10 Tips for Eliminating Food Waste

by Tracy · 3 comments

We throw away far too much food in this country. Often, we have great intentions and faithfully wrap up leftovers, only to have to toss them after a few weeks because they were never eaten.

Wasting food is not only money out of our pockets, but also a waste of natural resources. Less waste means less fuel used to produce and transport and store food, which is good for the environment.

1. Put away leftovers as soon as possible after cooking. If you’re not sure you’ll eat it in the next couple of days, wrap them up and put them in the freezer.

2. If you’d like to have leftovers for lunch the next day, try dishing out a meal sized portion before you plate dinner. Often, we put too much food on our plates and the excess is either tossed or we overeat, which is not healthy.

3. Closely related to number two, watch portion sizes, especially for small children. Toddlers and preschoolers are notoriously unpredictable eaters. One day they might out-eat you and then eat scarcely anything for the next three.

4. Learn to stop being so anxious about running out of food. Keep your fridge and pantry stocked with healthy choices that can stretch a meal if everyone is a bit hungrier than usual. Don’t consistently make twice as much as your family will eat unless you have a plan to use up the leftovers.

5. Pay careful attention to use by and expiration dates on the perishable food you buy. Make sure you’ll be able to eat it all or freeze it before the use by date.

6. On the other hand, food does not magically go bad at 12.01 AM on the expiration date so use good judgment before tossing out food (and don’t eat food that seems spoiled even if the date on the package says it should be safe). Canned and boxed goods are often safe to eat for many months after the date on the package, but might be stale or of diminished quality.

7. Learn techniques for making new meals out of leftover foods. Fried rice, frittatas, soups, stews and casseroles can all be made incorporating bits of leftover meat and vegetables. Once you learn the techniques, you’ll be able to make delicious, inexpensive meals out of scraps that are too small to serve as a meal on their own.

8. Keep your fridge, freezer and pantry clean and organized so that you can see at a glance what needs to be used up. Be sure to label everything that goes in, especially the freezer since many frozen foods look alike.

9. Use tough love on your family. You can’t force people to eat what they don’t want to eat, but you don’t have to indulge them, either. If your children are wasting food, then you’ll have to monitor their snacks and dole out portions.

If you’re the one in charge of the shopping, don’t buy foods that are often left half-eaten or that disappear far too fast. After all, over-indulging on one food regularly is a waste of food, too, just not the kind we normally think of when we think about waste.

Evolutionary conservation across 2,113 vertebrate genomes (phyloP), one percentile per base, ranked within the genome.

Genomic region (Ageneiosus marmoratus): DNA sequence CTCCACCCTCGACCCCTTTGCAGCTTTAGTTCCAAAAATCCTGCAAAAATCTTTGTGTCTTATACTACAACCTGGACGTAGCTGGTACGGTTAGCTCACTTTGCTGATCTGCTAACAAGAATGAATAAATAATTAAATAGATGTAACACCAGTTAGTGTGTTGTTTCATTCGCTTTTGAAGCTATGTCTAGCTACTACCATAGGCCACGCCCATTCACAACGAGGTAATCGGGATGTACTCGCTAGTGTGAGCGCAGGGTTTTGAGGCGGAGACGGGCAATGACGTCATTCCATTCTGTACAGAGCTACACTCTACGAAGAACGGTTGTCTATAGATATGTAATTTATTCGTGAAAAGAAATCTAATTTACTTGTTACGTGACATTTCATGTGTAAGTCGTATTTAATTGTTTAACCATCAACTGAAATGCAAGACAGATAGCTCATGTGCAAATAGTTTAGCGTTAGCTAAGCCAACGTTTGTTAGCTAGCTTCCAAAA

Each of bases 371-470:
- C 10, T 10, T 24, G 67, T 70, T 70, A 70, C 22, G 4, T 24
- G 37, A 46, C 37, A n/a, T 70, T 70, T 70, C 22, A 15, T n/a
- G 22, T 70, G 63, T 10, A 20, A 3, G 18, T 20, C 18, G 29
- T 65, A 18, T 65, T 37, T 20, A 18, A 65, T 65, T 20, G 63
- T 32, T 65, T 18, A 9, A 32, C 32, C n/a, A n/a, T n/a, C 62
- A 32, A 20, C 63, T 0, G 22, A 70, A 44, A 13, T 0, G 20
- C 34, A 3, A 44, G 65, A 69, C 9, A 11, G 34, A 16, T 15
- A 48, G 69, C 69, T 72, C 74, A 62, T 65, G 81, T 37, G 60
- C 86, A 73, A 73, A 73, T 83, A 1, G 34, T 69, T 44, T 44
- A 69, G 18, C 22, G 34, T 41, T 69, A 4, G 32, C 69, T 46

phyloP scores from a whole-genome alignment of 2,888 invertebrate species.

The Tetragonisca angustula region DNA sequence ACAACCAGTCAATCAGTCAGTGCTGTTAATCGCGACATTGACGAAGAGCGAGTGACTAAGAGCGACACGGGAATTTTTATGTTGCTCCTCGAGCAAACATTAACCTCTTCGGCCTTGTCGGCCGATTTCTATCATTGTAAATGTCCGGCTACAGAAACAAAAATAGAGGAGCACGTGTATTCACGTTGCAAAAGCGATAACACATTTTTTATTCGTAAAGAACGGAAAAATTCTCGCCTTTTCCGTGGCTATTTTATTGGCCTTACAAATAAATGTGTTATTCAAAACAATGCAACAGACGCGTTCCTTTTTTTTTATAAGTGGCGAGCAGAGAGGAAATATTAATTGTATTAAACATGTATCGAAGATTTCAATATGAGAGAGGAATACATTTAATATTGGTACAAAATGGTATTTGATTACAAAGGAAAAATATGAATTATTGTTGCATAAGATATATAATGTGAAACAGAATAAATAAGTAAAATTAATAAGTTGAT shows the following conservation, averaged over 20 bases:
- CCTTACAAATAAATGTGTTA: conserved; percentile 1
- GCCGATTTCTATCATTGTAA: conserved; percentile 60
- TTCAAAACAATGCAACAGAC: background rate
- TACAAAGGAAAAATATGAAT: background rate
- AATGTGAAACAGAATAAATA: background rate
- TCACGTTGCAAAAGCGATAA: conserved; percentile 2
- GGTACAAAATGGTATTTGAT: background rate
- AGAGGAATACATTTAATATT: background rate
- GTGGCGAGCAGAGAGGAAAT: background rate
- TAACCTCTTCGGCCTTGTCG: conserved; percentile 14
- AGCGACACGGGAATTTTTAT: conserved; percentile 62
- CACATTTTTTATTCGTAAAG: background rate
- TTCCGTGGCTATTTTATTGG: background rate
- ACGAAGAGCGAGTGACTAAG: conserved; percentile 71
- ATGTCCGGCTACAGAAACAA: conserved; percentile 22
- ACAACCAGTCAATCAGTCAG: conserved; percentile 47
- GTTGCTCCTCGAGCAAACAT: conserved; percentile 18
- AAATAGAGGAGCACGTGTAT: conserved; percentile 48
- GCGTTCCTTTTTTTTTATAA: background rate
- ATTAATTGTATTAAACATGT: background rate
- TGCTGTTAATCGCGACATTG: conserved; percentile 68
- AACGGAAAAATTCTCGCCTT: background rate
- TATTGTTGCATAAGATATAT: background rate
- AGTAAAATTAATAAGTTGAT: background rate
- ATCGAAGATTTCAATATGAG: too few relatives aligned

10. Do make notes about what works and doesn’t work for you and your family. Maybe you’re fine with eating the same thing every meal until it’s gone or maybe it works better for you to freeze it and have it again next week. Perhaps you don’t like leftovers stew but you do like leftovers quesadillas. Learn what works and what doesn’t to save yourself time and money.

What are some of your ideas for using up leftovers?

Photo Credit: jbloom

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{ 3 comments… read them below or add one }

Ben April 13, 2011 at 6:56 am

Fresh vegetables in the crisper getting a little long in the tooth? Chop them up and freeze them. They won’t be great to eat raw, but they will be just fine for a stir fry. Obviously doesn’t work with everything, but great way to save bell peppers.

Bobby December 27, 2012 at 7:44 am

Freeze leftover meat and vegetable leftovers, or vegetables on the verge of spoiling in a bag or container. Once the container is filled up make a stock.

Rod Averbuch April 25, 2014 at 6:29 am

The large amount of food waste is a lose-lose situation for the environment, the struggling families in today’s tough economy and for the food retailers. There is no single cure, or silver bullet for food waste reduction therefore, we should address the food waste problem in every link in our food supply chain. For example, the excess inventory of perishable food items close to their expiration on supermarket shelves causes waste.
The consumer “Last In First Out” shopping behavior might be one of the weakest links of the fresh food supply chain.
The new open GS1 DataBar standard enables applications that encourage efficient consumer shopping by offering him automatic and dynamic purchasing incentives for perishables approaching their expiration dates before they end up in a landfill.
The “End Grocery Waste” application, which is based on the open GS1 DataBar standard, encourages efficient consumer shopping behavior that maximizes grocery retailer revenue, makes fresh food affordable for all families and effectively reduces the global carbon footprint. You can look this application up at EndGroceryWaste.com

Chicago, IL

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